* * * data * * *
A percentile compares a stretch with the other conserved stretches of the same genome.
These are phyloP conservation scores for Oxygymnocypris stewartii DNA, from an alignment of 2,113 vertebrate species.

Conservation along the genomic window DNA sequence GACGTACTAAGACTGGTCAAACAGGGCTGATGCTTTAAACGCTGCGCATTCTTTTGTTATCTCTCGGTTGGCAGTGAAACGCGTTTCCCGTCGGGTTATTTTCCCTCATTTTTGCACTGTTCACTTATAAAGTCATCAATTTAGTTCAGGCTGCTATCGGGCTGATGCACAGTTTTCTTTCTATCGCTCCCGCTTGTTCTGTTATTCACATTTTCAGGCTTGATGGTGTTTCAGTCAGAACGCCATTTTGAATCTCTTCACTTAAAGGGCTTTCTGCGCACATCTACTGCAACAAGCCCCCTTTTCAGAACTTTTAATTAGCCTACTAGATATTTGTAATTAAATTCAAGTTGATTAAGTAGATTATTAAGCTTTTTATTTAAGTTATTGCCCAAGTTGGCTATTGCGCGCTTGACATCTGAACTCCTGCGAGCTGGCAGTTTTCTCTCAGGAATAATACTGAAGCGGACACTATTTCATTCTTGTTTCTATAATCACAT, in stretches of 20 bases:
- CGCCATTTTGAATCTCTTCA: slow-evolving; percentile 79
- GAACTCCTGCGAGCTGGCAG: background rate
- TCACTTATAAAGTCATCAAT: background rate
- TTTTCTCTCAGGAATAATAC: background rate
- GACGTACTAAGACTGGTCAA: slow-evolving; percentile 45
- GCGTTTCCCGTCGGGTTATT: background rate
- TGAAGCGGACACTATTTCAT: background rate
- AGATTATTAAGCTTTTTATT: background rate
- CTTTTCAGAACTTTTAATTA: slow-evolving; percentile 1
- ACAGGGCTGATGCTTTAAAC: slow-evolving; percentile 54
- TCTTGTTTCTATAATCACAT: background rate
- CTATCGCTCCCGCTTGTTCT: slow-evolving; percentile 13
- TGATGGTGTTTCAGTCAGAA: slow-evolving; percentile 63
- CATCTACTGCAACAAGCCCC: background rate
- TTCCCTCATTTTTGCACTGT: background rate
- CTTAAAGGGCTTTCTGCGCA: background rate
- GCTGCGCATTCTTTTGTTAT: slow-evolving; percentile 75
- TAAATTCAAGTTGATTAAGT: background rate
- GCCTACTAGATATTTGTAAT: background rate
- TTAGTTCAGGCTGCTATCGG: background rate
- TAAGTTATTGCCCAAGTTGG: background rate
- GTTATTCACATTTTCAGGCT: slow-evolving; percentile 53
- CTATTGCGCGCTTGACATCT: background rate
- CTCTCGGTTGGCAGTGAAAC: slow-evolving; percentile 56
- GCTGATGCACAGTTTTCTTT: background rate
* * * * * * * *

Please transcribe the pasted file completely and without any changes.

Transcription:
A percentile compares a stretch with the other conserved stretches of the same genome.
These are phyloP conservation scores for Oxygymnocypris stewartii DNA, from an alignment of 2,113 vertebrate species.

Conservation along the genomic window DNA sequence GACGTACTAAGACTGGTCAAACAGGGCTGATGCTTTAAACGCTGCGCATTCTTTTGTTATCTCTCGGTTGGCAGTGAAACGCGTTTCCCGTCGGGTTATTTTCCCTCATTTTTGCACTGTTCACTTATAAAGTCATCAATTTAGTTCAGGCTGCTATCGGGCTGATGCACAGTTTTCTTTCTATCGCTCCCGCTTGTTCTGTTATTCACATTTTCAGGCTTGATGGTGTTTCAGTCAGAACGCCATTTTGAATCTCTTCACTTAAAGGGCTTTCTGCGCACATCTACTGCAACAAGCCCCCTTTTCAGAACTTTTAATTAGCCTACTAGATATTTGTAATTAAATTCAAGTTGATTAAGTAGATTATTAAGCTTTTTATTTAAGTTATTGCCCAAGTTGGCTATTGCGCGCTTGACATCTGAACTCCTGCGAGCTGGCAGTTTTCTCTCAGGAATAATACTGAAGCGGACACTATTTCATTCTTGTTTCTATAATCACAT, in stretches of 20 bases:
- CGCCATTTTGAATCTCTTCA: slow-evolving; percentile 79
- GAACTCCTGCGAGCTGGCAG: background rate
- TCACTTATAAAGTCATCAAT: background rate
- TTTTCTCTCAGGAATAATAC: background rate
- GACGTACTAAGACTGGTCAA: slow-evolving; percentile 45
- GCGTTTCCCGTCGGGTTATT: background rate
- TGAAGCGGACACTATTTCAT: background rate
- AGATTATTAAGCTTTTTATT: background rate
- CTTTTCAGAACTTTTAATTA: slow-evolving; percentile 1
- ACAGGGCTGATGCTTTAAAC: slow-evolving; percentile 54
- TCTTGTTTCTATAATCACAT: background rate
- CTATCGCTCCCGCTTGTTCT: slow-evolving; percentile 13
- TGATGGTGTTTCAGTCAGAA: slow-evolving; percentile 63
- CATCTACTGCAACAAGCCCC: background rate
- TTCCCTCATTTTTGCACTGT: background rate
- CTTAAAGGGCTTTCTGCGCA: background rate
- GCTGCGCATTCTTTTGTTAT: slow-evolving; percentile 75
- TAAATTCAAGTTGATTAAGT: background rate
- GCCTACTAGATATTTGTAAT: background rate
- TTAGTTCAGGCTGCTATCGG: background rate
- TAAGTTATTGCCCAAGTTGG: background rate
- GTTATTCACATTTTCAGGCT: slow-evolving; percentile 53
- CTATTGCGCGCTTGACATCT: background rate
- CTCTCGGTTGGCAGTGAAAC: slow-evolving; percentile 56
- GCTGATGCACAGTTTTCTTT: background rate